Each weekend, there are parents sending food to students. However, together with the food are self-made cigarettes. What's more, when students get remittances from their parents, they usually spend the money on buying new cellphones and inviting classmates to eat at restaurants after which they play video games at internet bars. Without parents in regular contact, the teachers can find nobody to help discipline those children.

Lacking proper education for a correct outlook in life, left-behind children are more likely to treat money as the ultimate goal in life. Baqierihuo, a scholar from the Yi ethnic group, recalled, the drug trade used to be rampant in Daliangshan, Sichuan province.

While fighting with the illegal businesses, the local police arrested a young female drug dealer. But instead of feeling ashamed, she sneered at the police and challenged them by asking how much they earn each month.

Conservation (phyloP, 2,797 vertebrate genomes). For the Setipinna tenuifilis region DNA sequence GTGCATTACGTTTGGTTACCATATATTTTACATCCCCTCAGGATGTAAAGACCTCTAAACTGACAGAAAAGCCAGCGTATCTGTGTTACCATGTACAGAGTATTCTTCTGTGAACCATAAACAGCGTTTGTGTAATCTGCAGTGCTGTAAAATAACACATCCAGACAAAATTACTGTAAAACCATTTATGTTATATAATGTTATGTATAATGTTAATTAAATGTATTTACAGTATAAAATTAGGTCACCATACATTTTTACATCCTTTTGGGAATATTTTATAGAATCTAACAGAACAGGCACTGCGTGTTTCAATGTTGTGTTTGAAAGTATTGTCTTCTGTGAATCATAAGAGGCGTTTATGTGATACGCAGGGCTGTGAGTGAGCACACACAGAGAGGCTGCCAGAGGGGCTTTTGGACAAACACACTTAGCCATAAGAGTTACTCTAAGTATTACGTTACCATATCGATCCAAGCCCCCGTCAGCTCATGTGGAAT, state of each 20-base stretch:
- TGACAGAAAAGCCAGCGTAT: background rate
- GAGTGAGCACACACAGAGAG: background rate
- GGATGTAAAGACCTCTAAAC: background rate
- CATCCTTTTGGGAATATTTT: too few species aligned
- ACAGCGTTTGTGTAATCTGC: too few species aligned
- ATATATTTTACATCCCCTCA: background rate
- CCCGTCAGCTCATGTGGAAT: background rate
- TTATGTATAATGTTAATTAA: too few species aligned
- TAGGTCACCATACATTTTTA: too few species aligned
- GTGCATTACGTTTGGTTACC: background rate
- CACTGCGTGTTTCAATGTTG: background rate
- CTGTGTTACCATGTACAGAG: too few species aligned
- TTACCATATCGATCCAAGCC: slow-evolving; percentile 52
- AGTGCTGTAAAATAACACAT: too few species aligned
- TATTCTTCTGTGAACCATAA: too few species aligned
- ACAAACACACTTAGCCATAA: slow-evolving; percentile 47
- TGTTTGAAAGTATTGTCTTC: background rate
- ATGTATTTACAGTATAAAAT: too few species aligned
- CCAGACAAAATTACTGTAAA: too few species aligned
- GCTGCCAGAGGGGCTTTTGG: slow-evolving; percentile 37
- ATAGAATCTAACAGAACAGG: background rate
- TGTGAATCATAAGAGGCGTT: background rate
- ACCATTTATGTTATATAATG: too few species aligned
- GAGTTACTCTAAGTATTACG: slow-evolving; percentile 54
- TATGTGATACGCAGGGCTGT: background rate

"Morality has greatly fallen short of the wealth that the country has amassed during the past four decades," the ethnic scholar pointed out.

Chen Liqun, a retired educator and also a voluntary headmaster in schools of the less developed western region of China, suggested the country should resort to the traditional countryside virtues to empower rural residents and revive their hometowns.